Sharp drop in PPI complaints
Latest data shows there have been 19,259 PPI cases from July to September this year compared to 56,025 recorded in the previous quarter – a drop of 66%.
The FOS says this dramatic fall in complaints is "as expected".
"The record highs of the previous April-June quarter tie in with when the judicial review was under way. Because consumers were having no luck complaining to their banks they would go to the FOS, during this time," an FOS spokesperson explains.
"But after the review ruling, banks started to reveal how they would resolve PPI complaints themselves so fewer consumers needed to go via the FOS."
However, despite the huge reduction in complaints, PPI is still the most complained about financial product "by some distance", accounting for 38% of all complaints the FOS received during this time.
However, the FOS has upheld 92% of the PPI complaints in the consumer's favour.
Credit card accounts were the second most complained about area, with 5,751 cases reported to the FOS.
Payment protection insurance is designed to cover you should you fall ill, have an accident or lose your job and can’t make repayments on loans or credit cards. However, research by consumer watchdogs found the cover to be overpriced, filled with exclusions (policies exclude self-employment, contract employees and pre-existing medical conditions) and were often mis-sold because the exclusions were never fully explained. In May 2011, the High Court ruled banks had knowingly mis-sold PPI and ordered them to compensate around two million consumers.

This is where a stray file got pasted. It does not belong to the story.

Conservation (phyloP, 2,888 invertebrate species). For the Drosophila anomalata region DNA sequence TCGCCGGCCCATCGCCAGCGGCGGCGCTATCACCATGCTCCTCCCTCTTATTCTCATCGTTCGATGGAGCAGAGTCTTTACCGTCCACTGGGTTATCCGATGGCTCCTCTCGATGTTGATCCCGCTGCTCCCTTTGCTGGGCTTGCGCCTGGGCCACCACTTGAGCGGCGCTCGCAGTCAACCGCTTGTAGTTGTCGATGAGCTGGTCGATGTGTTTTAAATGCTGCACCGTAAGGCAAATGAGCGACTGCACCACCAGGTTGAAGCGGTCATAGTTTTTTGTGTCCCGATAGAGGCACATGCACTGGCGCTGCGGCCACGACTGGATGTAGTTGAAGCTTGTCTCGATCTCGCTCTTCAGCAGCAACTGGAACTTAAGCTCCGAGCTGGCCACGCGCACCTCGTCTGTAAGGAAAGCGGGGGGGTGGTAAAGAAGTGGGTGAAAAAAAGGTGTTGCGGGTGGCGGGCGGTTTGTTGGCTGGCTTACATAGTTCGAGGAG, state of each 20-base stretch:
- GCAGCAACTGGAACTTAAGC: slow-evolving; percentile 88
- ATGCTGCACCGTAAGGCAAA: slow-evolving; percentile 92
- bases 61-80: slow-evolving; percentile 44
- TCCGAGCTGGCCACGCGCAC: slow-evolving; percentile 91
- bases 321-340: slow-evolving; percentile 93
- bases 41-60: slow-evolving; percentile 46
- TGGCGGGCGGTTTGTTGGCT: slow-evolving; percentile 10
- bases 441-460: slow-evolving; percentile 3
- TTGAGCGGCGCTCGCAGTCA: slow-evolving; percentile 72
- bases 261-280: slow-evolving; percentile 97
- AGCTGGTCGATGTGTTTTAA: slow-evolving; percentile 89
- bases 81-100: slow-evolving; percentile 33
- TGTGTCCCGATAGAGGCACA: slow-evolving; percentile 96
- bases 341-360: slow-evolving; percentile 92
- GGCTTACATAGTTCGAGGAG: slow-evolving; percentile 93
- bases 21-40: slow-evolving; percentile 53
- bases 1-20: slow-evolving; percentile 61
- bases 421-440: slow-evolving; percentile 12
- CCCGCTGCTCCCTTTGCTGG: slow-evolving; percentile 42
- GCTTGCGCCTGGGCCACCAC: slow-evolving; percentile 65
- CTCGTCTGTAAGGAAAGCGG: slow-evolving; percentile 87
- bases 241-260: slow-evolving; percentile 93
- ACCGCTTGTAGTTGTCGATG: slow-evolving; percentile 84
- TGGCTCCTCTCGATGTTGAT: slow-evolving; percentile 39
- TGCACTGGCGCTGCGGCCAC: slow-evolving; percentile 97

If you’ve have a complaint about a financial service product you have bought but the company you bought it from refuses to resolve your problem after eight weeks, the Ombudsman can help. The Ombudsman will investigate and resolve the matter. The Ombudsman is independent and its service is free to consumers. The Ombudsman may find in the company’s favour but consumers don’t have accept its decision and are always free to go to court instead. But if they do accept an Ombudsman’s decision, it is binding both on them and on the business.
Used by the holder to buy goods and services, credit cards also have a monthly or annual spending limit, which may be raised or lowered depending on the creditworthiness of the cardholder. But unlike charge cards, borrowers aren’t forced to pay the balance off in full every month and, as long as they make a stated minimum payment, can carry a balance from one month to the next, generating compound interest. As the issuing company is effectively giving you a short-term loan, most credit cards have variable and relatively high interest rates. Allowing the interest to compound for too long may result in dire financial straits.